So if you are really interested in an alternative energy play, the absolutely unbeatable future winners will be the little heard about SWC and PAL, due to fuel cell technology and cold fusion development. I would suggest buying these two stocks while they are dirt cheap. I often like to compare SWC in 2007 to Southern Copper Corporation (PCU) in 2003. PCU was barely profitable in 2003 and the stock was flat for 8 years, but it was the best time to get into PCU as it was poised to go on an incredible rally on the copper bull.

You also need to contact your Congressional Representatives and Senators, and the President. Urge them to fund and support the cold fusion research and speed up the adaptation of a hydrogen economy, and wean us of the dependency on fossil fuel. Cold Fusion is the best and last hope we have to acquire an abundant alternative energy source to replace the quickly depleting fossil fuels, saving us from the Peak Oil Collapse. For the sake of humanity's future, and of course for the sake of our own prosperity for those of us invested in SWC/PAL, we'd better hope that Cold Fusion will be a beautiful dream come true!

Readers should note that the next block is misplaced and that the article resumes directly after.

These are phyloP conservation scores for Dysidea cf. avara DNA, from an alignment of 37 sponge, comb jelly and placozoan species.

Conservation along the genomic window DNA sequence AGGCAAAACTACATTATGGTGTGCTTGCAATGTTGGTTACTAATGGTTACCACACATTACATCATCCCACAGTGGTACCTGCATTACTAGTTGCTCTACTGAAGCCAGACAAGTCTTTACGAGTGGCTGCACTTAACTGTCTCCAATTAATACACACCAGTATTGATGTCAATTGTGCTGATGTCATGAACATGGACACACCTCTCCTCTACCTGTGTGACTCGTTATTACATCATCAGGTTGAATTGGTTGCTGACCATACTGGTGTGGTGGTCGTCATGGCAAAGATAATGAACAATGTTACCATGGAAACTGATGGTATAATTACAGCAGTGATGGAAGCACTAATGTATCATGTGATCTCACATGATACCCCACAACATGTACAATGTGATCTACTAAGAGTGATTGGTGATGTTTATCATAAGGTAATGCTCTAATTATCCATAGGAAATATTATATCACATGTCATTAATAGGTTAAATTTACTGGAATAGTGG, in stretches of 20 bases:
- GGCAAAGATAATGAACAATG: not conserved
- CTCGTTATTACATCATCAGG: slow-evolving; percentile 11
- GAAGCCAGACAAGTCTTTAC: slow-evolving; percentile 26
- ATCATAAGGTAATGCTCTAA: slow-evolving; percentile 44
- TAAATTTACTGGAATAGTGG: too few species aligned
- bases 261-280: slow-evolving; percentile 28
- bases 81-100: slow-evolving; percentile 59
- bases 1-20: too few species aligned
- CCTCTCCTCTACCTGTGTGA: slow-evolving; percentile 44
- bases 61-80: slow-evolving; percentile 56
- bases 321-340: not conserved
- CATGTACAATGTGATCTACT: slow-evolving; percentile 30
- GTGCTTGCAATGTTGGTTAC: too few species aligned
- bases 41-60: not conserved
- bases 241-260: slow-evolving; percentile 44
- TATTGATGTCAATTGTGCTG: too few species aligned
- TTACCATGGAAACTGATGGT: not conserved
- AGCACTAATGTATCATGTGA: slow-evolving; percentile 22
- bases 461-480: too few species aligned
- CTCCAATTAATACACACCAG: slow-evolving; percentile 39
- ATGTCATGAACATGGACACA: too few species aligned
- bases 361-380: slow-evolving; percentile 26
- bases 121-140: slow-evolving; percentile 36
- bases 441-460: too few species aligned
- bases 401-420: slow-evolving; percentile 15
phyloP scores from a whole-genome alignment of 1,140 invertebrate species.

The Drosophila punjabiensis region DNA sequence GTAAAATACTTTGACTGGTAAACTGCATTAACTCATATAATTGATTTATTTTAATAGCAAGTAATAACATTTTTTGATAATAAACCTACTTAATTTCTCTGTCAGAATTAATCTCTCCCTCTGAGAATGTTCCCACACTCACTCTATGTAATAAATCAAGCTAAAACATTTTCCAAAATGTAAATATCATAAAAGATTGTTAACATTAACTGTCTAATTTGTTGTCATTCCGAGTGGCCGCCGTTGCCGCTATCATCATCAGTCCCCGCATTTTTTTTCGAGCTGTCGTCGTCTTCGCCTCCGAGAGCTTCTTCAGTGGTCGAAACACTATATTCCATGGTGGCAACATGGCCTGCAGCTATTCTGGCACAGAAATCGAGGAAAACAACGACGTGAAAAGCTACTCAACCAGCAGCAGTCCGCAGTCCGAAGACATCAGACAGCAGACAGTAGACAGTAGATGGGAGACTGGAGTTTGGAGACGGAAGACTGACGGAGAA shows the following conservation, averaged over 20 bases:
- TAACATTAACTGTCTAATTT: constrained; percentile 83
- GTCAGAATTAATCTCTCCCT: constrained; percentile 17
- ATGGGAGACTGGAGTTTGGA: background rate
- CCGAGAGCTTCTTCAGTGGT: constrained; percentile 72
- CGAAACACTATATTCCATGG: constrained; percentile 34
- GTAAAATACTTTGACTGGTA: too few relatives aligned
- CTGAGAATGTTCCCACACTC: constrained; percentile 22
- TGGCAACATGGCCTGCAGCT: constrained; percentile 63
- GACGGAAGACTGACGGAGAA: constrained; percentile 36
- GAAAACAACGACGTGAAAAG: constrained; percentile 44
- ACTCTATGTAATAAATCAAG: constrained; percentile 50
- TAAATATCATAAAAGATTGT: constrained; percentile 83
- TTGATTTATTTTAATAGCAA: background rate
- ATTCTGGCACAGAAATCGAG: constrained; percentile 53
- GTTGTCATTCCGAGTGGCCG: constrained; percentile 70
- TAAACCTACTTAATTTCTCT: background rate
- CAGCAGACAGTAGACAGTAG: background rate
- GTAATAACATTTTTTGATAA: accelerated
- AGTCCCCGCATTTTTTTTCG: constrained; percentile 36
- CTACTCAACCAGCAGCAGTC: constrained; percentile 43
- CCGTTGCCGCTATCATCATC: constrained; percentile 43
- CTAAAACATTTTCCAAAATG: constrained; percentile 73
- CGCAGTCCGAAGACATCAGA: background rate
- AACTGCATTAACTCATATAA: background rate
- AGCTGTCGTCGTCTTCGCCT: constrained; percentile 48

Palladium is really a magical and romantic fairy tale Cinderella Metal which humanity cannot live without. It works silently in the catalyst converters of our cars to reduce air pollution; it works in water treatment factories to clean our ground water to save our environment; it provides fuel cells so we can drive pollution free, high energy efficient hydrogen fuel cell cars; it may also provide cold fusion energy to replace our fossil fuel energy sources. It's nature's best gift to the human race. We should cherish it.

This Thanksgiving, I had a lot to be thankful for; high on that list is the existence of this magic metal, and for that I finally learned the facts about the metal, 18 years after I first heard about Cold Fusion in 1989. I am thankful that America is still the world's best country and I wish our prosperity will continue into the future.

Full disclosure: I am heavily invested in SWC and PAL, and I have short positions in FSLR and may also short other over-priced solar players. I hoard palladium metal and tellurium metal.